Juliana

Juliana Hatfield Says Goodbye To The Stage, Hello To Art School

Q: A big part of your identity is wrapped up in making music. How do you let go of that?

A: It’s so confusing. It is and was such a huge part of my life. I feel really good about not performing. I feel really happy about it. I just have to be doing something creative to feel good, and I am. And I don’t need to do it in front of an audience anymore.

Q: Does the urge to make art feel different or the same as the urge to make music?

A: I think it comes from the same place but is very different in execution. With music there’s more of a physical release. Not a release, really, because I was always really tightly wound. There was hardly any of that catharsis you hear about. But there is that physical part. It’s like doing a sport when you’re performing. You’re sweating. You’re using all these different parts of your body, singing and playing guitar, coordinating them. And I think painting is more about using different parts of my mind, maybe. It feels a little more intellectual. I’m just learning how to talk about it. It’s a whole other language. They’re both kind of forms of meditation, but painting is more interior, and obviously it’s more isolated. It suits me more. I’m a person that really likes to be alone a lot. But it’s harder on my mind to paint. It hurts my brain somehow, in a good way. Do you paint or draw?

Q: I have no talent whatsoever in that area.

A: Have you tried?

Q: Trust me. I’m no good.

A: But what’s good?

Q: What’s good is something that looks real or interesting or pleasing. I can’t draw a straight line. But it sounds like you were an artist long before you started doing music.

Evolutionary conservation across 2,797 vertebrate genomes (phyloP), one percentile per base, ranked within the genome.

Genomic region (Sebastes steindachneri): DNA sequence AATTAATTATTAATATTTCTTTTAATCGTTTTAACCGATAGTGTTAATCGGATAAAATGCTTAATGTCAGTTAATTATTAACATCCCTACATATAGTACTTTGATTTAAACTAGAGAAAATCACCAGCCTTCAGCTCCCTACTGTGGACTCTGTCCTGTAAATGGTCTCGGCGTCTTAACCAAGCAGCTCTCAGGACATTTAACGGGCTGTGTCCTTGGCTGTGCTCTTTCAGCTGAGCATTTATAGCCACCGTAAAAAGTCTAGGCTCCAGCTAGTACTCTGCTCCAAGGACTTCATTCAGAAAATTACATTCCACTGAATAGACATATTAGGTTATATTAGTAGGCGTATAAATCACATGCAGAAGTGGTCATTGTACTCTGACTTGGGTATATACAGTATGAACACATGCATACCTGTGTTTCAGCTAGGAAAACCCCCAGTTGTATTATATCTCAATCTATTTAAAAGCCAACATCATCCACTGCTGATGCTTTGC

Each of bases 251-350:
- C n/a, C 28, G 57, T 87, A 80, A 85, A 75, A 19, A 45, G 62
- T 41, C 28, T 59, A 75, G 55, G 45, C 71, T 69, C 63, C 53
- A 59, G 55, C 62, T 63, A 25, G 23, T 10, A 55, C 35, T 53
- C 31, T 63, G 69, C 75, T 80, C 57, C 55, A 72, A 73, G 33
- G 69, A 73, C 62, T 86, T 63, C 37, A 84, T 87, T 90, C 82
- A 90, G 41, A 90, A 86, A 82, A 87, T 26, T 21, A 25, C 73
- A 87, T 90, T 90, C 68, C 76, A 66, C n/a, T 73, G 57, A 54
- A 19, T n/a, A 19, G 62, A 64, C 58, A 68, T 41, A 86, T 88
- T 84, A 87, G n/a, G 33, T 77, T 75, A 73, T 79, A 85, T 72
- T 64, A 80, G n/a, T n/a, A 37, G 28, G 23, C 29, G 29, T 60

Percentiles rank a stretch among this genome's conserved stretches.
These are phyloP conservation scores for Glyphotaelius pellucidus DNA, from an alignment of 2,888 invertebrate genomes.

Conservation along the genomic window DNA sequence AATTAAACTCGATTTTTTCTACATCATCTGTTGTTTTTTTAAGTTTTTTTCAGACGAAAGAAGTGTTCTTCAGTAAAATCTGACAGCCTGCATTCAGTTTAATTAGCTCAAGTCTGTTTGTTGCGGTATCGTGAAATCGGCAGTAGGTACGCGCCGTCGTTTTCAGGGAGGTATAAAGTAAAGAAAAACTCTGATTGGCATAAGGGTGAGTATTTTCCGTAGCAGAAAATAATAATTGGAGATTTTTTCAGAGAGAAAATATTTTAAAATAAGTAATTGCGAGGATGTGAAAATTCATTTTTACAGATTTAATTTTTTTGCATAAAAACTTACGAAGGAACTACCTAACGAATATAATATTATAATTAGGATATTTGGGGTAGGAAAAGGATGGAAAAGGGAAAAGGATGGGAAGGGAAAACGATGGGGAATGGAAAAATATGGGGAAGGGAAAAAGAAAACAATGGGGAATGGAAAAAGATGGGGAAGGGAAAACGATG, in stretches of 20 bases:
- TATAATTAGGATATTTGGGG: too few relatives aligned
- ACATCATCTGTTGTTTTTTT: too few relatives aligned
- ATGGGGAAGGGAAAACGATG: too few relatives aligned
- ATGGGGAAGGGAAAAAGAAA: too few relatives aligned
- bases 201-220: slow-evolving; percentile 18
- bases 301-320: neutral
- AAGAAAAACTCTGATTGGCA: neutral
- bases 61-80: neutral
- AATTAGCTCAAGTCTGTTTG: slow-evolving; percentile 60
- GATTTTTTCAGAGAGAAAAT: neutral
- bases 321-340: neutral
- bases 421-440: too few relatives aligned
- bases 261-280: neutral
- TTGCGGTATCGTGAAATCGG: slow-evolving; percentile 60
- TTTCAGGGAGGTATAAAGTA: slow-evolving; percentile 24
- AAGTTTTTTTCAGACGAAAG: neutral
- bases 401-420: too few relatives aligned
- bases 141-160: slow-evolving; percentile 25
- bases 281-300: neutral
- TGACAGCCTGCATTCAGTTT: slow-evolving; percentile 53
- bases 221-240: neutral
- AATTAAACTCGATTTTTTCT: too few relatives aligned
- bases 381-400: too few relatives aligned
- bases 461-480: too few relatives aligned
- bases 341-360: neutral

A: You know what’s so cool? My mother, who is thinking of selling the house I grew up in and is slowly cleaning out the house, she has this stash of paintings I did as a child. She showed them to me, a stack of things I did from the age of, like, four to nine, and I was really blown away. A lot of it I had no memory of doing, but I was painting a lot. I compared it to some of the stuff I’m doing now and there’s a lot of the same stuff.

Q: Like what?

A: There’s this one drawing of a turtle. The whole shell is this grid I did with colored pencils. I’m working on some screen prints with the same grid pattern. There’s this connection. Are you still writing songs?

Q: I am.

A: Are you liking it?

Q: More than anything. It’s like gas in my tank.

A: That’s so great. To have something that’s so exciting in the second half of life, I wish everyone could have that. I was really feeling stuck. Somehow I was trapped in this life. To be able to get out is such a great thing.

Q: I have to say your whole aura is different. There’s a lightness.

A: I feel happier.

Q: You’re actually sort of glowing.

A: I was talking with an old friend on the phone and he told me that I’m laughing more than I ever have. And I am. I’ll be watching a rerun of Seinfeld and I’ll be guffawing. I’m laughing really hard at stuff like that. I know I’m doing the right thing. Regardless of whether anyone thinks I have any artistic talent.

Q: I was looking at your website and saw a drawing of two chimps having sex and watching TV.

A: That was for a class at school.